15

* Any change will be communicated by your respective tutor in class.

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NOTE (to b confirmed by lecturer):

For this module you are required to submit/present three practical reports which will be assigned
to you by your lecturer during the course of the module.

ASSESSMENT
→ COURSE GRADING SCHEME:

Continuous Assessment: 30 marks


Examinations: 70 marks

→ FINAL EXAMINATIONS:
■ Scheduled and administered by the Registrar’s Office
■ A two-hour paper at the end of the Semester.

STUDY TIPS
Much of your time in the course will be spent reading. Your comprehension and assessment of
what you read are likely to be best if you heed the following tips:

1. Organise your time. It is best to complete each assigned reading in one sitting. The
logical progression of thought in a chapter/unit can be lost if it is interrupted.

2. Be an active reader. Use question marks to flag difficult or confusing passages. Put
exclamation marks beside passages you find particularly important. Write short
comments in the margins as you go. For example, if you disagree with an author’s
argument or if you think of examples which counter the position presented, note your
opinions in the margin.

If you prefer to leave your book pages unmarked, you can make your notations on “post-
it-notes”.

3. Read critically. You must evaluate, as well as appreciate and understand, what you read.
Ask questions. Is the author’s argument logical? Are there alternatives to the author’s
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explanations or to the conclusions drawn? Does the information fit with your
experience?

4. Take notes. If you make notes on an article or chapter right after finishing it, you reap a
number of benefits. First, note-taking allows you an immediate review of what you have
just read. (You will find that this review helps you recall information). Second, it gives
you an opportunity to reassess your flagged or margin comments. Finally, it gives you a
second shot at deciphering any confusing passages.

5. Review your scribbling! Whether or not you make separate notes on your readings,
review your flags, underlining and marginalia. Study closely those passages you
considered significant or difficult.

6. Write down your ideas in a course journal. As you progress through the course, the
new information you absorb will stimulate new thoughts, questions, ideas, and insights.
These may not be directly related to the subject matter, but may be of great interest to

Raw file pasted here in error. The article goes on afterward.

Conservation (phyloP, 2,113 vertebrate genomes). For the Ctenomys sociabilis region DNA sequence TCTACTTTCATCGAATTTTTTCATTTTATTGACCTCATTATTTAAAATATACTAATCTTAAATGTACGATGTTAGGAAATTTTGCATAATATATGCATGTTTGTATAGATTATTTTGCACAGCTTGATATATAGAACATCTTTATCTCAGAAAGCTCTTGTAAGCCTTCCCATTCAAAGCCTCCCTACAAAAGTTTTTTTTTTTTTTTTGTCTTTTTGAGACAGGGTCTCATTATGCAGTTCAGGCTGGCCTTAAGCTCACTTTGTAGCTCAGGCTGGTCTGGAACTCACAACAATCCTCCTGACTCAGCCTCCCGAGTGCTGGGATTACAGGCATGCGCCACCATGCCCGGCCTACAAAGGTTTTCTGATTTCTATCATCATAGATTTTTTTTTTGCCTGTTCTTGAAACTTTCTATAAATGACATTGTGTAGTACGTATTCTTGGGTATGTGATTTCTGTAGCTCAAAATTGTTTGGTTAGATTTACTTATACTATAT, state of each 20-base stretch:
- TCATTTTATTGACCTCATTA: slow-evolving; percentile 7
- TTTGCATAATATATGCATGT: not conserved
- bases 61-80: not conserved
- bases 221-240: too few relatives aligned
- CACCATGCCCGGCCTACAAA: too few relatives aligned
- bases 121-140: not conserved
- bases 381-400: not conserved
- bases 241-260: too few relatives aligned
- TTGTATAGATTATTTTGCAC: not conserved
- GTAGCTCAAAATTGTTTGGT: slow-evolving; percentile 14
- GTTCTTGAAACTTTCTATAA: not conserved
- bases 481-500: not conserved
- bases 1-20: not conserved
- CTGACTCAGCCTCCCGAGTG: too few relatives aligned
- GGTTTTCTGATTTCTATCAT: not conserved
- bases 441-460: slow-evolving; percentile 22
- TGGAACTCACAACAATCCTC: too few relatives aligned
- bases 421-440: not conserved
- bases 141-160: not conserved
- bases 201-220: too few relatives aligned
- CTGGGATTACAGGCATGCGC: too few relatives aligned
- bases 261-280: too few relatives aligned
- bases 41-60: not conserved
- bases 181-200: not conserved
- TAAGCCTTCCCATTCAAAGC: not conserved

you. Use these ideas to focus your personal involvement in this and other courses.

7. Your ability to explain the subject matter to others is a good test of your true
comprehension of the material. Try explaining the material you are learning to others,
classmates or friends, without resorting to jargon. Even if some of them are not directly
involved with the techniques discussed in this course, many of the concepts may be of
interest to them.

8. Activities found in units will not be marked. We strongly recommend that you do not
skip any of them. They will help you prepare for the graded assignments.

Now, it’s time to get to work. Good luck and enjoy the course!

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UNIT 1 PROPERTIES OF FLUIDS

Unit Structure

1.0 Overview
1.1 Learning Objectives
1.2 Introduction
1.3 States of Matter
1.3.1 Difference Between Solid and Fluid
1.3.2 Technical Terms commonly Used to Describe the Properties of Fluids
1.3.2.1 Mass Density or Density, ρ
1.3.2.2 Specific weight, w
1.3.2.3 Relative Density ( R) or Specific gravity, s
1.3.2.4 Specific volume, v
1.3.2.5 Viscosity
1.3.2.6 Coefficient of Dynamic (µ) and Kinematic (γγ) Viscosity
1.3.3 Real & Ideal fluids
1.3.3.1 Surface Tension
1.3.3.2 Vapour Pressure
1.4 Bulk Modulus
1.5 Cavitation
1.6 Activities
1.7 Summary
1.8 Worked Examples
1.9 Tutorial

1.0 OVERVIEW

This first unit emphasizes the need to be familiar with technical terms related to the description
and analysis of fluids in motion and at rest, their exact definitions and their S.I. (Standard
International) units.

When analysing fluids at rest or in motion, students will need to know how the equations being
used for the analysis were derived, what are the assumptions behind the derivation of the
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equations and does the equation hold true for this particular situation. The results of an analysis
are very much dependent on the validity of the equations used in the analysis, and students will
have to be well conversant with the equations used. The implication is that there will be no
more learning equations by heart and replacing numbers. Students will need to derive
equations before applying them and from there, get a feel about whether the results they obtain
have a practical and realistic meaning.

So in this unit, you will gradually be introduced to technical terms commonly used in describing
properties of fluids, the basic units of length, mass and time, the units of various fluid parameters
and the need for assumptions in the analysis of fluid mechanics. This is a very important unit,
it is simple, and it should be properly studied and appreciated, for it will come up throughout
the entire course on Fluid Mechanics, until the final level of your course, in basically all the
different units.

1.1 LEARNING OBJECTIVES

At the end of this unit, students should be able to do the following:

1. State the main difference between a solid and a fluid.


2. Differentiate between real & ideal fluid.
3. Identify situations when a real fluid has to be treated as an ideal fluid
4. Elaborate on the different ways of expressing fluid properties such as density, viscosity
and compressibility.
5. Define cavitation.
6. Explain how cavitation is taken care of in design of pipelines.

1.2 INTRODUCTION

Unit 1 introduces students to the basic concepts, theories and equations related to the properties